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Rory Bremner

Rory Bremner

Date Of Birth: 06/04/1961

His career began while at university at King's College, London, where he studied French and German, appearing in radio satire shows including Weekending on the cabaret circuit in London and Edinburgh.

He still speaks both languages and enjoys opera, combining his interests in 1999 when he translated Kurt Weil's Der Silbersee for Broomhill Opera

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Rory Bremner

Rory Bremner

Satire must be in a pretty sorry state if Rory Bremner is its leading exponent.

That's not to deride him as anything but a brilliant impressionist, a warmly funny commentator and a confident performer.

It's just that his humour is little more than good old-fashioned gags, dressed in the guise of satire simply because its subjects are mostly political.

Yet the jokes so often rely on puns ("he's collecting his Blair miles") or broad stereotypes for their effect (Anne Widdecombe is, apparently, not much of a looker), rather than any deep observations about the state of the country.

When talking about his Bill Clinton material, Bremner himself admits that it was less satire than a string of dick jokes. But the truth is that a lot of the stuff he is still passing off as satire is no more advanced.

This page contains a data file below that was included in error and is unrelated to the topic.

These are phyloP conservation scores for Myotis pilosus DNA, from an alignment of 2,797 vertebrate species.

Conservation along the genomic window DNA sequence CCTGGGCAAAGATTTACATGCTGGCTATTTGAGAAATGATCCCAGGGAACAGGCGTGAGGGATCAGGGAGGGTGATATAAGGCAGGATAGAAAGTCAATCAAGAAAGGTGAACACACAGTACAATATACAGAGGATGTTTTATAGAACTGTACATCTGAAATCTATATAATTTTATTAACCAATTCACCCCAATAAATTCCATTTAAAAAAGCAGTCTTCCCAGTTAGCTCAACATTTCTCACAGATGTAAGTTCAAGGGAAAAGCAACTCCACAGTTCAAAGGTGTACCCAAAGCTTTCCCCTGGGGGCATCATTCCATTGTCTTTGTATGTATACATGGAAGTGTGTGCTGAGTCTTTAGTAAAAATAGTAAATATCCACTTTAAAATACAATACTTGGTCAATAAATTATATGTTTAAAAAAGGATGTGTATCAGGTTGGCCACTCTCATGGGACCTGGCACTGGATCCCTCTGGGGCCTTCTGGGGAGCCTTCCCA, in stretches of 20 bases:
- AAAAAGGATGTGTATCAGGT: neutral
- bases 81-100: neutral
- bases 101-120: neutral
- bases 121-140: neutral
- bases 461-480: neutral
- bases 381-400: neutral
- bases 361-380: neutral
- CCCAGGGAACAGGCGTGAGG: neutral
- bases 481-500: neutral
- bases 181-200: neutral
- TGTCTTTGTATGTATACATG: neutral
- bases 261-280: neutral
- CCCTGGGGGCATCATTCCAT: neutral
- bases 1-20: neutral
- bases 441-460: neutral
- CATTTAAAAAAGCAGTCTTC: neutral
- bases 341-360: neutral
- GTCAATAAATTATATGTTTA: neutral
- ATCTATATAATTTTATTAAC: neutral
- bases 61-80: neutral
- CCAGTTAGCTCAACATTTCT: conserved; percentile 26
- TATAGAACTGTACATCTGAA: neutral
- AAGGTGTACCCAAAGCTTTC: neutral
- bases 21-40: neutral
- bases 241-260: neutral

Occasionally it is inspired - for example a sketch likening the Northern Ireland peace process to one of those brainteasers where you have to get foxes and geese across rivers on rowing-boats.

At other times, it's amusing simply because of the ridiculousness of the imagery he can conjure up with his impressive vocal talents, such as Robin Cook in a Gilbert and Sullivan operetta.

His skills are a mimic are indisputable, producing uncanny representations of even the most personality-free politicians, such as Iain Duncan Smith. But if any of the sell-out Assembly Rooms audience believes they are getting biting commentary, they are very much mistaken.

Talking of commentary, Bremner naturally reels out his impressive array of TV sports reporters - even if some of his best-known retired from the screen in recent years.

Bremner finishes with a quickfire round-up of Biblical stories, with celebrities taking all the key roles, which gets plenty of laughs - but not necessarily because of the material. Typically, he'll mention a character - for example John The Baptist wandering the wilderness, then exclaim "Oh, aye" in his best Billy Connolly. The audience cheers and laughs - but you'd be hard-pressed to identify why, other than simple recognition.

This is Bremner's first live show in four years, though it doesn't seem it, given how natural he is on stage. He's entertaining enough - but singularly fails in any satirical mission. What he really needs is the two Johns to help him.

Steve Bennett

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